In my time here, I’ve seen a lot, done a lot, learned a lot. It’s not often that I put these things into words, exactly, but I’m going to try. So, here are things I’ve learned from Prague, about Prague and the Czech Republic in general. Hopefully they will give you a window into Czech culture, too.
1) Beer is good.
2) There are many, many different kinds of beer. I used to believe that beer was limited just to “piss” but I’ve since learned that it comes in many varieties – not just light, dark, wheat, semidark, strawberry, honey etc but in many subtly different flavours.
3) When someone asks “How are you?”, the polite response is not “I’m fine thank you”, but “Ah, I feel like sh*t” or whatever is actually on your mind. Being super happy can be seen as bragging or being false.
4) Seems that the Communist/Capitalist thing is far, far from black and white. In local elections, the Communist Party just won quite a lot of votes. I’ve heard some Czech people lamenting the days where housing and jobs were secure and for life.
5) Gay Pride is big here, and a lot of fun, but adults (aka my students) will still giggle like school children at “gay” jokes and seem shocked to learn that somebody is gay.
6) A large percentage of Prague residents will escape to a “cottage” (theirs or a friend’s) in the countryside every weekend (to “the nature”).
7) Czech people seem to be into camping, hiking, walking, mountain climbing and skiing a lot more than any other nation I’ve encountered.
8) If you look hard enough and carry a dictionary/translator, you can find soy milk, gluten-free bread, vegan restaurants, organic vegetables and all that. Typical Czech food, on the other hand, is all meat, cheese and stodgy dumplings – good luck finding vegetables other than cabbage or green beans (and, of course, potatoes).
9) If you’re around any typical restaurant on a weekday (11am-3pm) you can get soup and a main meal for the equivalent of £3 or so.
10) When you enter a restaurant, you sit yourself down. Try asking a waiter for a table and they’ll look at you as if you’re a weirdo (unless it’s a very busy or touristy place).
11) It’s perfectly acceptable to drink beer at 11am.
12) The meanest looking teenagers will give up their seats on the tram/bus/metro for nice old people, and those old people will usually insist that they’re fine standing. This often results in a short exchange of “No, please, I insist” “No, it’s fine, you sit down,” etc. You also offer your seat to children.
13) Mullets are still OK here – on children, on old guys, even on people running for elections.
14) Dogs are allowed everywhere – on the metro, in restaurants, in your office while you work. Czech people love dogs (and babies, also everywhere).
15) Almost every day, somewhere in Prague, there’s a random festival going on with small food and drink stalls, or a nice farmer’s market where you can buy fresh produce.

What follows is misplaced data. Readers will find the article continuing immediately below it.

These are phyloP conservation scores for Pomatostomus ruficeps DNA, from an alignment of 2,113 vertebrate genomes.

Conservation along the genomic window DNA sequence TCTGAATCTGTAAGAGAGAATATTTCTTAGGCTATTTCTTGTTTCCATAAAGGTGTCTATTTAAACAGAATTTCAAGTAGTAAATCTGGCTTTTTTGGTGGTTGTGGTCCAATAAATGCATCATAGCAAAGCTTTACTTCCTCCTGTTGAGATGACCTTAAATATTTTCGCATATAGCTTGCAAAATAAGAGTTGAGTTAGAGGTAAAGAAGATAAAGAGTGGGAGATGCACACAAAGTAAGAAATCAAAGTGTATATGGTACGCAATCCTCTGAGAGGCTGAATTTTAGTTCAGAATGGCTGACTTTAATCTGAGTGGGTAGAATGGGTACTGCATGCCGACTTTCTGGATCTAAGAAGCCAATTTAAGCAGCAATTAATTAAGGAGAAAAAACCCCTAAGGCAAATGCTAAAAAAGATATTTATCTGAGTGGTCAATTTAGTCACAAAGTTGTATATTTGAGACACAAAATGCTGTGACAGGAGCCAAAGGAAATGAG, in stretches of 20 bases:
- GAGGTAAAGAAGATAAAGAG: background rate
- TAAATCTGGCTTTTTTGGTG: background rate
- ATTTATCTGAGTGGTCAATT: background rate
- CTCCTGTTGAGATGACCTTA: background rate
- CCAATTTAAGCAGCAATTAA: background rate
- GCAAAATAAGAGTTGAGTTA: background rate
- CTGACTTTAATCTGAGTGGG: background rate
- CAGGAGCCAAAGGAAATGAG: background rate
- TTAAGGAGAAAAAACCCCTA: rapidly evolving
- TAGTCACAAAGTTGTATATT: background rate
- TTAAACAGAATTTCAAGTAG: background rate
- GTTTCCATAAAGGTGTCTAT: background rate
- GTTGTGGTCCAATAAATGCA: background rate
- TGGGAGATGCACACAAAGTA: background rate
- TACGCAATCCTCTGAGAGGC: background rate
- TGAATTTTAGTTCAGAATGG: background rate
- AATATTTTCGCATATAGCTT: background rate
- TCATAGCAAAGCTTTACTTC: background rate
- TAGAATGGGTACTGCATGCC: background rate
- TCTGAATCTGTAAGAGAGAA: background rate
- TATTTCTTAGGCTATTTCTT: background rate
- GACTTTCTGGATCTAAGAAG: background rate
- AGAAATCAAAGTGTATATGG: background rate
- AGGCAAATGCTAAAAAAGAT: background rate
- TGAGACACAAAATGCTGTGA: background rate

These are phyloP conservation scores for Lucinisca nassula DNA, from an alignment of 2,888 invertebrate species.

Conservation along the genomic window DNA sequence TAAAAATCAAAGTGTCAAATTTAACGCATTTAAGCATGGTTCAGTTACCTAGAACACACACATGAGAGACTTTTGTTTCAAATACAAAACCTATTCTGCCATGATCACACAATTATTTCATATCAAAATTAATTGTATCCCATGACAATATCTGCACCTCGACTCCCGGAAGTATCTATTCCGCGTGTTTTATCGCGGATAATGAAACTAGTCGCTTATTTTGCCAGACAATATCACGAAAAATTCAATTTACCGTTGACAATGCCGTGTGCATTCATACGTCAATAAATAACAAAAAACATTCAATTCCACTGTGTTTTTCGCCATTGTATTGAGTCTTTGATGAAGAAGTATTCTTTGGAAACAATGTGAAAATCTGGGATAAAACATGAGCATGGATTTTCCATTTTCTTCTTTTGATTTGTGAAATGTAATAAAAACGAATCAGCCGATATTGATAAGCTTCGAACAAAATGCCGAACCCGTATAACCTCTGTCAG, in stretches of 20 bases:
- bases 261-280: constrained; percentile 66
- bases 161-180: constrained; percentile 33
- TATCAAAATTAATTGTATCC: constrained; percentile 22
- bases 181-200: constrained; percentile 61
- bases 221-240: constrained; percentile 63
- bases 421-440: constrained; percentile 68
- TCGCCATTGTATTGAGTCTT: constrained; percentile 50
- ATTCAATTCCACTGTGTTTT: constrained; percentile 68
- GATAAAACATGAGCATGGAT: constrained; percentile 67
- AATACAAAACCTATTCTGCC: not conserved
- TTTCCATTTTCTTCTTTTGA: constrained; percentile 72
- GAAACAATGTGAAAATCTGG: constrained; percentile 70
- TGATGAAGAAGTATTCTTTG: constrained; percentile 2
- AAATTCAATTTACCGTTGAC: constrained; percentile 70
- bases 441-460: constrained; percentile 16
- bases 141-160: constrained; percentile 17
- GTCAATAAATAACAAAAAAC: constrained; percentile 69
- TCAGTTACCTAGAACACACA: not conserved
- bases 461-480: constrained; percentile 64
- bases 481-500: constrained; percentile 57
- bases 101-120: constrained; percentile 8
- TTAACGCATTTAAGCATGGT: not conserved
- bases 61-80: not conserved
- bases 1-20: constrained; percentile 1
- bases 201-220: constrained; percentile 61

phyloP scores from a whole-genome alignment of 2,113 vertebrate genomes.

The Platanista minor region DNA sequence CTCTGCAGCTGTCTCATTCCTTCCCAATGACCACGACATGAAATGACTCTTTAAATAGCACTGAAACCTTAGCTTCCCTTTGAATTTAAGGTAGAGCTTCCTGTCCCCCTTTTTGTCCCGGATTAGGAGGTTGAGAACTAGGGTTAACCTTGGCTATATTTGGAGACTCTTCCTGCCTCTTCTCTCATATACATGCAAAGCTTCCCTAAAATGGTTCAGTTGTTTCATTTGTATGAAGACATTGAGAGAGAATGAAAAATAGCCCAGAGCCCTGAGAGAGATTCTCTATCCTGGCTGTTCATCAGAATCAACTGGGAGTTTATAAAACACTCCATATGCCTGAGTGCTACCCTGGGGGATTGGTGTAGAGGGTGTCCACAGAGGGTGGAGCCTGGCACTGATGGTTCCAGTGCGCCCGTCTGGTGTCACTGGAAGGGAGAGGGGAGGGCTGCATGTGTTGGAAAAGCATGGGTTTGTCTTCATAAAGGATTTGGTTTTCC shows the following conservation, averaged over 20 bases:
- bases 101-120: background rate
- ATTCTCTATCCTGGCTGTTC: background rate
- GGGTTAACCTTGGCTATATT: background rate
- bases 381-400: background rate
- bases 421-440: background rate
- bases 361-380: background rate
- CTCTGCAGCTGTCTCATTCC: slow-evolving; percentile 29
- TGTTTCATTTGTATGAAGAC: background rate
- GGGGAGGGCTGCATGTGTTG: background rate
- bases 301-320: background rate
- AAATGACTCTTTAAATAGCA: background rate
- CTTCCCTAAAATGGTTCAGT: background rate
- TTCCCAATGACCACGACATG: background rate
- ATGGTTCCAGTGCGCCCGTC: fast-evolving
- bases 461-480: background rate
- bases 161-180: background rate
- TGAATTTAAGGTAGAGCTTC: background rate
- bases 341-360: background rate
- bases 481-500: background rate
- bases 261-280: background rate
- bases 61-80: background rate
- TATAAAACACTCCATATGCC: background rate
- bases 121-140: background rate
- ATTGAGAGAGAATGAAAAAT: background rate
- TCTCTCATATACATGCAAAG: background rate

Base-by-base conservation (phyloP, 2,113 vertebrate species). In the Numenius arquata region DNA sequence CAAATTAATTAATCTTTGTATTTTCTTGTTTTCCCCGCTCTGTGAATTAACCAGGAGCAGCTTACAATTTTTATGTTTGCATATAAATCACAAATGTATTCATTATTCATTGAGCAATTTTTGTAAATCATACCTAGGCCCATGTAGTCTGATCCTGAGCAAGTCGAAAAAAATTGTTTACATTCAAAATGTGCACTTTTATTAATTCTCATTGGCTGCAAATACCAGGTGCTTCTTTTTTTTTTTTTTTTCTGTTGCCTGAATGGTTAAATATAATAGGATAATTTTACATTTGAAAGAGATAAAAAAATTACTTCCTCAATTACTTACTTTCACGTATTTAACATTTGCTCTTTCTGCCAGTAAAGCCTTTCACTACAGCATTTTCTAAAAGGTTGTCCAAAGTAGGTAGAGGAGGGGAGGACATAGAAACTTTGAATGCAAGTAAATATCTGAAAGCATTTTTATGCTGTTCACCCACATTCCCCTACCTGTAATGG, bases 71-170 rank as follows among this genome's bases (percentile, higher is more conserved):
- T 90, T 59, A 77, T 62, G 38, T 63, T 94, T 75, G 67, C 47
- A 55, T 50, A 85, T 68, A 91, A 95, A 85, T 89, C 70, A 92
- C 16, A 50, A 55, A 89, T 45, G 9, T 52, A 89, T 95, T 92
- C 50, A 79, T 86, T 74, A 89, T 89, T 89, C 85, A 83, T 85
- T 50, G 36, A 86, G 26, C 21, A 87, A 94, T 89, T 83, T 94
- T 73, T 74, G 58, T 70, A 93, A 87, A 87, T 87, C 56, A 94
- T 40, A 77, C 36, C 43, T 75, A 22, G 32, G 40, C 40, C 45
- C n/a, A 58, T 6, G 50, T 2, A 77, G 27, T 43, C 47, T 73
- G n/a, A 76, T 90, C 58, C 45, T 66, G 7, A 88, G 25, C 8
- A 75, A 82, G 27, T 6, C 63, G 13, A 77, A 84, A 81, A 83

16) Big groups of tourists are really annoying (think I knew this one already!).
17) At Christmas, you keep a live carp in the bath until you’re ready to cook it, and eat it with potato salad on Christmas Eve.
18) Also, at Christmas, Baby Jesus brings the presents. Earlier in December, “St Mikulaš” comes over with his buddies, the angel and devil. If a child has been naughty, the devil takes them to hell in his sack (unless the child sings a song).
19) At Easter, men hit women with sticks, and women give the men an egg. A revealing “fertility ritual”.
20) If you ride the tram out of the centre for 10 minutes, most people will struggle to understand English. It’s kind of nice…
21) “A beer a day keeps the doctor away”, eating massive chunks of meat make you a stronger drinker, and a shot of Becherovka calms the stomach. Allegedly.
22) Food and drink everywhere outside the Czech Republic is now too expensive. Beer is cheaper than water.
23) Czech people still cling to gender roles much more strongly than we do in the U.K. Women get three years of maternity leave for every baby they pop out, though, so it makes more sense for them to stay at home while the man’s out chopping wood and slaughtering bears, or whatever it is they do.
24) Czech T.V. is hilarious – whether it’s old English films dubbed over in Czech, badly acted dramas or “Czech & Slovakia’s Got Talent” (I don’t think it does, from what I saw…)! Czech film trailers look like this…http://www.youtube.com/watch?v=Y6mh1QiMPDE&feature=player_embedded
25) You can walk across Charles Bridge on any evening and find something lovely happening – a choir, a quartet, a man making music by rubbing glass rims…
26) No matter how many times I look up at the castle at night, I continue to be amazed that I live here.
27) Czech people enjoy their reputation as being stingy (taking bootloads of bread, cheese and ham on holiday to other countries for example) and yet none of my students had swiped a towel from a hotel room when I asked them.
28) Don’t bring up Roma (“gypsies”) unless you want to hear a barrage of thinly disguised ugly, racist sentiments (in 80% of cases). *This comment seems to be causing the most debate, so let me make it clear that this statement does NOT say “All Czech people are racist” – it says that the COMMENTS can be racist (not always) on this particular topic. The reason I say it is because I’ve ended up having to listen to all the terrible things that these ‘gypsies’ do from students (who might not have never met one) a few times. Some of the comments left below will illustrate what I mean.
29) A man whose body is 100% tattooed can get enough votes to run for President.
30) Politically incorrect jokes are very much OK here… don’t repeat them at home!
31) Czech people don’t seem to have much national pride (well, not compared to other places). I could be wrong.
32) Halloween isn’t celebrated here, although on April 30th they burn effigies of witches to celebrate the spring.
33) Public transportation was never as good as it is in Prague.